Radner’s work on the inscriptions is both philologically and historically interesting, as she provides transcriptions, translations, and commentaries for all five examples. Footnotes include a history of research on the various readings and interpretations of the inscriptions as well as their relations to other royal Assyrian texts, mainly annals. Four inscriptions are from the time of King Shalmaneser III, with Inscriptions 3 and 5 dating to the year 852 B.C.E., and Inscriptions 2 and 4 to 844. Radner’s close study of the cuneiform signs reveals systematic differences between Inscriptions 3 and 5, pointing to two different stone-cutters at work during the 852 B.C.E. campaign. However, signs of Inscriptions 2 and 5 are closely similar, as are those of Inscriptions 3 and 4. She concludes that the same two stone-cutters came along on both the 852 and 844 B.C.E. campaigns to the region, called Šubria by the Assyrians.
The two reliefs of Shalmaneser III that accompany the texts are much more difficult to date. Schachner and Radner do not come to the same conclusion on their chronological position, but arguments by both depend on a close consideration of the actions illustrated on Bronze Strip X of the Balawat Gates, which gives a relatively detailed account of the earlier campaign to the Tigris sources. In this connection, both authors mobilize arguments that inappropriately presume an Assyrian desire for an almost photographic rendering of the site’s topography. I doubt that the Balawat rendering of the events can help at all in the dating of these Bırkleyn reliefs.
The book stands in the good German tradition of an exhaustive and detailed documentation of historical sources. Where the authors proceed toward interpretations, it is always done along a strictly empiricist path from textual, archaeological, and pictorial sources to more abstract conclusions. The one chapter that reaches beyond Bırkleyn is Schachner’s distributional study of the finds. I limit my remarks here to the section that is likely of greatest interest to readers, namely the Late Bronze and Iron Ages. Despite a complete lack of Middle Assyrian pottery at Bırkleyn, Schachner claims that the site was firmly within the empire’s reach under Tiglat Pileser I. However, in the ninth century under the Neo-Assyrian king Shalmaneser III, the Tigris sources are assumed to have been outside of Assyrian as well as Urartian purview. The reasons for Schachner’s reconstruction of Tiglat Pileser I’s grip on the region of Bırkleyn are problematic: Schachner makes a categorical difference between “local” Rillenkeramik and “Assyrian pottery.” However, it remains unclear which shapes are supposed to denote the presence of “Assyrians” and why Assyrian-ness should at all be tied to such mundane objects as pottery. A similar problem appears in his discussion of the royal reliefs. He objects to Harmanšah’s (“Source of the Tigris: Event, Place and Performance in the Assyrian Landscapes of the Early Iron Age,” Archaeological Dialogues 14  179–204) discussion of Bırkleyn as a symbolic statement of Assyrian political power. Schachner assumes that the monumental depictions at Bırkleyn, if interpreted politically, can only be a Grenzsymbol and argues instead for a religious interpretation. Assyrians venerated the source of the Tigris and therefore carved the rocks in the territory of Šubria at a site that was outside of their range of power. That is why the figures are in low relief and lack detail: it was too dangerous for the Assyrian army to stay for too long at this spot. Schachner implicitly conceptualizes the Assyrian empire as having clear boundaries and a provincial structure. However, if we take into consideration Liverani’s (“The Growth of the Assyrian Empire in the Habur/Middle Euphrates Area: A New Paradigm,” State Archives of Assyria Bulletin 2  81–98) claim that much of the imperial periphery was a network of Assyrianized bridgeheads and a network of royal roads, then Harmanšah’s interpretation of Bırkleyn as an Assyrian lieu de mémoire, an impressive symbol of Assyrian power to tame wild landscapes, remains a distinct possibility.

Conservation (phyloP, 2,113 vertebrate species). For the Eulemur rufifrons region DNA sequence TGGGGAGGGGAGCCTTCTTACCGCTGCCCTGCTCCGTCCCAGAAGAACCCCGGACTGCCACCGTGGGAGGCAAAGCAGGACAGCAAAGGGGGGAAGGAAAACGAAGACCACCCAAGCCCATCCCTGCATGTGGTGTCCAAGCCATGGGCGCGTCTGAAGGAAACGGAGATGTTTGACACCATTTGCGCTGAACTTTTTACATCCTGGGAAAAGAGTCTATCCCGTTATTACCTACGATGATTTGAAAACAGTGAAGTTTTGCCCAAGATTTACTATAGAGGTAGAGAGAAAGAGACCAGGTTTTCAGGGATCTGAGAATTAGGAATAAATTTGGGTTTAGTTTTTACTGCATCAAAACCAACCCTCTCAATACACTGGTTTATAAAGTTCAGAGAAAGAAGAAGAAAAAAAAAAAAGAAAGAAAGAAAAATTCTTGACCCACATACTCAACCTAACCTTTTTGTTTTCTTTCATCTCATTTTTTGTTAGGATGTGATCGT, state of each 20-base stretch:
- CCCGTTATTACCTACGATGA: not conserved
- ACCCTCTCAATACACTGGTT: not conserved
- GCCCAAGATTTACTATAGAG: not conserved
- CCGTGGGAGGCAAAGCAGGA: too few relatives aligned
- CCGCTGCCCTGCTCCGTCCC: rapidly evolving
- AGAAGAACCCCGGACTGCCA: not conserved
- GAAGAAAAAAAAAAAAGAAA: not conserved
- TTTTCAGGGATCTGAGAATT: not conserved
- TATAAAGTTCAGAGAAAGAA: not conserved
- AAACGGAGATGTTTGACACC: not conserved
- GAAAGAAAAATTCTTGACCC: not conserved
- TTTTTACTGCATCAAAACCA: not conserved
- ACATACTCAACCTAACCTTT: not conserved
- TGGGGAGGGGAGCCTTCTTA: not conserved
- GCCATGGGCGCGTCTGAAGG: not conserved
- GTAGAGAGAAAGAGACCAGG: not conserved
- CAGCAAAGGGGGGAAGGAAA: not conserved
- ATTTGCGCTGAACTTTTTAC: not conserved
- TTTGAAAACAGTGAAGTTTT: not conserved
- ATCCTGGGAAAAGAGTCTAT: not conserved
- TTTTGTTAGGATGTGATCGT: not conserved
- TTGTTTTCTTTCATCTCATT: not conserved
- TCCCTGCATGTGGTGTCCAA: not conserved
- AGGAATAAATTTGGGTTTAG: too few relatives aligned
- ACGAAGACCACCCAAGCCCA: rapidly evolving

A discussion of the early and apparently problematic expedition by Belck and Lehmann-Haupt, who documented the Bırkleyn site in 1899, round out this volume. Anyone researching the Assyrian empire’s ideological manipulation of landscapes will need to consult this book. It is equally of interest to scholars who investigate the long-lasting methods of imperialist powers to memorialize themselves and to domesticate nature’s wilder elements, metaphors of the enemy of empire.
Institute for Near Eastern Archaeology
Free University of Berlin